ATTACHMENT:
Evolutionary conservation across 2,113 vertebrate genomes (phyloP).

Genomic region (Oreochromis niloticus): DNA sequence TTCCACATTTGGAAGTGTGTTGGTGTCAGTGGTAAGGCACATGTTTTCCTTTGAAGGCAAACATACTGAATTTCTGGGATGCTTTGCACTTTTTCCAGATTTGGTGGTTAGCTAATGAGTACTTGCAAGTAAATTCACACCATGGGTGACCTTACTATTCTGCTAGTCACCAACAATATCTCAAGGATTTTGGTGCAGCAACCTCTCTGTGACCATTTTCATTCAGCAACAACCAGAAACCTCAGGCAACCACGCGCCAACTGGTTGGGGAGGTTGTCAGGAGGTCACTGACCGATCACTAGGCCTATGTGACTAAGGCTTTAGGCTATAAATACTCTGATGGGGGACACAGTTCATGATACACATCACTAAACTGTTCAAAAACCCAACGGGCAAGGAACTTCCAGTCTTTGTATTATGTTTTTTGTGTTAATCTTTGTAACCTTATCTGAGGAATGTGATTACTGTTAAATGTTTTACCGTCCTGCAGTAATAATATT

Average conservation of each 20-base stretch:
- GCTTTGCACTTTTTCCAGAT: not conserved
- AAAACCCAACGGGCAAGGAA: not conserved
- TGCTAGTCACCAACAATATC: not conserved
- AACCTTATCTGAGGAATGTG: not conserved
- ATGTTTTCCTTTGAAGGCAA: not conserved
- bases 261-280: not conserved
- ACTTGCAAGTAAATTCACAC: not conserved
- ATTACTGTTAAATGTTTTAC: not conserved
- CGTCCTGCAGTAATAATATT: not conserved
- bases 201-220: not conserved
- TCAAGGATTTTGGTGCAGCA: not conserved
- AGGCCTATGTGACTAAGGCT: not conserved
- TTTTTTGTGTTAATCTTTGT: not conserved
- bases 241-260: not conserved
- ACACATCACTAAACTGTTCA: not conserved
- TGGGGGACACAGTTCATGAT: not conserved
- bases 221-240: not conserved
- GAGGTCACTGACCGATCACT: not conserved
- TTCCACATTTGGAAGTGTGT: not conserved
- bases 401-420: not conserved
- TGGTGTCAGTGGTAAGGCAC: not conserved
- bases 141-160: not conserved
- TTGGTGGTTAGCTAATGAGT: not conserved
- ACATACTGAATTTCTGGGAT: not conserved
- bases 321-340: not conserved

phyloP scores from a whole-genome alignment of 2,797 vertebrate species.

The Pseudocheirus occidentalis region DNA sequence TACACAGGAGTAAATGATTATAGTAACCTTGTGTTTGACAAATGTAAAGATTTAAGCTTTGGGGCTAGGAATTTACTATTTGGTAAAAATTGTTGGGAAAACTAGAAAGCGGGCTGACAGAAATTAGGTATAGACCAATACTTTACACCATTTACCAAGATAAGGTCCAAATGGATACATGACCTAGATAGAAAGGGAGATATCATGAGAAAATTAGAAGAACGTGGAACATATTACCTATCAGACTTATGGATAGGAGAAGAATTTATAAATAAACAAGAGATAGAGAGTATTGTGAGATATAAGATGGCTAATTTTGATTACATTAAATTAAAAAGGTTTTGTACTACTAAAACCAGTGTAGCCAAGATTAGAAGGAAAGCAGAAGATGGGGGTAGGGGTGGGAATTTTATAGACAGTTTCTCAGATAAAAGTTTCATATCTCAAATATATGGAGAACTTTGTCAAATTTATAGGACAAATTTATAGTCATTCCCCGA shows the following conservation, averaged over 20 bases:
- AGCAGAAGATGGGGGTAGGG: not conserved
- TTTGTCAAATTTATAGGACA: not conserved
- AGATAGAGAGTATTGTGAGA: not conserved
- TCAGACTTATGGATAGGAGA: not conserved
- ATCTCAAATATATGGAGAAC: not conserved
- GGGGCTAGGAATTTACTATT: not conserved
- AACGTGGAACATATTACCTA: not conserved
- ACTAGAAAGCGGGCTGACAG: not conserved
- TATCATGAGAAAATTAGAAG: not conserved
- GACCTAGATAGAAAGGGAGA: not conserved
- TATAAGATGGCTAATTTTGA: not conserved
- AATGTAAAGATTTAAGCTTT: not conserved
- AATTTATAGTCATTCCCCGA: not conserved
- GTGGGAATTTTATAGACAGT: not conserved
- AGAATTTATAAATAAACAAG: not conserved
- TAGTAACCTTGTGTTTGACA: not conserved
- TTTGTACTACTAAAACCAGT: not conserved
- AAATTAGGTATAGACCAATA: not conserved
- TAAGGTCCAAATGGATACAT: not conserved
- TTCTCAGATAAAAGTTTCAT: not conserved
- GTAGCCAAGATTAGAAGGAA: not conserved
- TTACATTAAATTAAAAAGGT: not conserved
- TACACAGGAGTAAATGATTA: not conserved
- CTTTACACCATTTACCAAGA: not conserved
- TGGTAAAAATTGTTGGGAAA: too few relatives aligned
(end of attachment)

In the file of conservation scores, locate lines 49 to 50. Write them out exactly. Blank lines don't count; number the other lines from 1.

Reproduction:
- TAAGGTCCAAATGGATACAT: not conserved
- TTCTCAGATAAAAGTTTCAT: not conserved